Know Your Fellow Owners

On Monday, we discussed the importance of knowing your league parameters, and on Tuesday, the most important parameter: Replacement Value. Today, I want to talk about taking advantage of your league's tendencies, i.e., how to capitalize on the biases and character flaws of your fellow owners.

Most leagues have some kind of bias. In some advanced leagues, sabermetric-friendly players, e.g., hitters who draw a lot of walks like Nick Markakis and pitchers with good K:BB ratios like Ricky Nolasco often tend to fetch a premium, while players with poor plate discipline like Delmon Young or Alfonso Soriano come at a discount. Plate discipline or pitcher command can be seen as leading indicators for improved performance, but often owners get ahead of themselves and mistake the indicators for the performance itself. Moreover, while there's no doubt plate discipline (and the concomitant on-base skills) are good for real-life run production, often the opposite is true for fantasy. Players like Young, Vlad Guerrero and Carlos Gonzalez actually have more opportunities to hit homers and drive in runs because so few of their plate appearances result in walks. Unless, your player is a low-power, high-speed type, you're rarely happy when he gives up his at-bat for a free base. The simple course of action in such leagues is to buy Young, Soriano and their ilk on the cheap.

Experienced players in standard 5 x 5 roto leagues also tend to wait on pitching. There's a sound basis for that ? as pitching stats are more fickle year-to-year than hitting ones, as pitchers are more susceptible to serious injuries and more dependent on their teams for fantasy stats (run support being a huge variable in pitcher wins). If you know that, you might be able to get Roy Halladay in the second round - a bargain when you consider his hitter-like consistency and efficiency and the fact that he almost never turns the ball over to soft underbelly of the team's pitching staff, the middle relief corps. Halladay either goes the distance, or hands the ball directly to the closer. Moreover, his excellent command and pitch-count efficiency ensures he almost never labors to get through eight or nine innings and therefore is at lower risk for injury.

But the flip side of everyone waiting on pitching is the market for top starting pitchers is depressed, and so even if you believe Tim Lincecum will put up the best stats of his career - easily worth a top overall pick - you'd be wise to wait. That's because with other owners waiting on pitching, Felix Hernandez might last until the third round, Jon Lester and Zack Greinke until the fifth, C.C. Sabathia till the sixth and Josh Johnson in the eighth. Even though a career-best Lincecum makes perfect sense with a top-five pick based simply on his stats, if the market for pitchers were sufficiently depressed, he would not be a great value relative to the other pitchers. And if you use a top pick on a pitcher, you'll have to go heavy on hitting in most of the next eight rounds, making it difficult to take advantage of subsequent pitching bargains.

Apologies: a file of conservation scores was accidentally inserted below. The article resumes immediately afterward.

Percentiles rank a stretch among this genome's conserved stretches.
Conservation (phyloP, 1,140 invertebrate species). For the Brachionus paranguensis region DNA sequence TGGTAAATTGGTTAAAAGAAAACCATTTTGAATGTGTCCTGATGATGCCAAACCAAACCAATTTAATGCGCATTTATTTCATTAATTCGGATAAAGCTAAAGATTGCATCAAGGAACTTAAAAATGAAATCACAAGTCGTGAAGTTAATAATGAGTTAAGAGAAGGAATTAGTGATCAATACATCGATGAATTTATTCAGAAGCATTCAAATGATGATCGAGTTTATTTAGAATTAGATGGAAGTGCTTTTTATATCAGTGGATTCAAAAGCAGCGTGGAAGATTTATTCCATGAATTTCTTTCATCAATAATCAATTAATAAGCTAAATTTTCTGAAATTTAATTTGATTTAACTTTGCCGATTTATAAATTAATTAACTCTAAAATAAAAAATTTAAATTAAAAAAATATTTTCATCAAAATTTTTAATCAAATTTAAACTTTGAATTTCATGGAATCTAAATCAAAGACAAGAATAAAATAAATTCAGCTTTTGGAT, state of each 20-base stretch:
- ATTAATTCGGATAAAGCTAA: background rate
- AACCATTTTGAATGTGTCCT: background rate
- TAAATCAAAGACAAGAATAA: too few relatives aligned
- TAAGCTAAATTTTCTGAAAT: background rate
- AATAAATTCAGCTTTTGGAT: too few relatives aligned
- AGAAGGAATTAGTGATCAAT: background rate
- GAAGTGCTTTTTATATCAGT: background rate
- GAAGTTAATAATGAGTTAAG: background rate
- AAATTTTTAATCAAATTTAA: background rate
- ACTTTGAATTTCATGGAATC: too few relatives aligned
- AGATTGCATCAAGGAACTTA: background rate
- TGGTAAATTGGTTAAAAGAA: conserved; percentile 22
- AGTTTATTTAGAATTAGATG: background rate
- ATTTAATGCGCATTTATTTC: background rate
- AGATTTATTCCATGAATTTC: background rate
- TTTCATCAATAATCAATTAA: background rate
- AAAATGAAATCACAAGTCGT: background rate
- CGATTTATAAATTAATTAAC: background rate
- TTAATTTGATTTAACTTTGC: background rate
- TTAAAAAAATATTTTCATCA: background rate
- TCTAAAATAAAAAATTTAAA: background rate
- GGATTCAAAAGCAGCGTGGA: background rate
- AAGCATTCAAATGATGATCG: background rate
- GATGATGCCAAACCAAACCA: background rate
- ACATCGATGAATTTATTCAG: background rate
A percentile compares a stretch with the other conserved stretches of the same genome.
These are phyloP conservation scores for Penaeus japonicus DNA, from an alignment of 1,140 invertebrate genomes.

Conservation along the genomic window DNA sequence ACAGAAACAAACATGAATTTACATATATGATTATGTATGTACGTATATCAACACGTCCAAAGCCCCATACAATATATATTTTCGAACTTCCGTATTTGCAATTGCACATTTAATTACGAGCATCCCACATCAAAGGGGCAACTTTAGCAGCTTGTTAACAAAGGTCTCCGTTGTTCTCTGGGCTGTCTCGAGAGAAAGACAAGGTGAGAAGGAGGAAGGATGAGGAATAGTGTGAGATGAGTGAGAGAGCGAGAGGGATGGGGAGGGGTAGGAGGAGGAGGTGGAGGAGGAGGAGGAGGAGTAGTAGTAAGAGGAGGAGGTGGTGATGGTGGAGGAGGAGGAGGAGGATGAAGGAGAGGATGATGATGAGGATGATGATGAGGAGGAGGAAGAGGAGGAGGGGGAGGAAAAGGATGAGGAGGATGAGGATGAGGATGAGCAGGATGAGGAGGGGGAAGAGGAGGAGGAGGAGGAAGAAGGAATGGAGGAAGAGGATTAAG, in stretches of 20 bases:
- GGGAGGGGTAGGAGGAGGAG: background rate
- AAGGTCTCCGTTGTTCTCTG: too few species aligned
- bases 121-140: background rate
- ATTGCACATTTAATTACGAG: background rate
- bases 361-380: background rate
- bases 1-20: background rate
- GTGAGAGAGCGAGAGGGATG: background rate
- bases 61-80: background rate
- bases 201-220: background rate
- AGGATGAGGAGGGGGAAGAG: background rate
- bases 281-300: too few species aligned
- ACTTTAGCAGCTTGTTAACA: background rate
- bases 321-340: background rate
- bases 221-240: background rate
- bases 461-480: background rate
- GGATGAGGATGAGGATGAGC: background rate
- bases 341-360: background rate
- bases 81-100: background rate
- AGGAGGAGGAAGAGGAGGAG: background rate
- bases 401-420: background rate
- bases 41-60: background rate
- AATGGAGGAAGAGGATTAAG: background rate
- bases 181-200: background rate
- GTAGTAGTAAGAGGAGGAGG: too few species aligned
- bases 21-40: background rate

The bottom line, a player's projected stat line is not the only variable when deciding what to pay for him. You must also consider the market dynamics in your league.

Finally, in too many leagues, owners are lazy and lose interest when their teams aren't doing well. In a typical 12-team league, you might see the bottom two teams stop making moves sometime in June. Injured players and ones who have lost their full-time at-bats linger in their lineups, while other teams claim newly productive free agents. By July, another team mails it in, and in August two more rarely check in and do the bare minimum. In September only five of the 12 teams are going all out to advance in the standings.

This has major implications in a rotisserie league. The dead teams will drop precipitously in all of the counting categories (wins, strikeouts, saves, steals, RBI, HR and runs), but they'll be largely unaffected in the averaging ones (ERA, WHIP and AVG). As a result, teams that are strong in the former but weak in the latter will see no improvement when the quitters drop in the standings. But teams that are strong in the averaging categories, but weak in the counting ones will pass most if not all of the dead teams in the counting ones simply by hustling and making moves. Consequently, they'll move up significantly and very likely pass a team that's stuck behind the dead teams in batting average and ERA. If you know your fellow owners are selfish, lazy and defeatist, it therefore makes sense to value averaging categories (AVG, ERA and WHIP) slightly more than counting ones.


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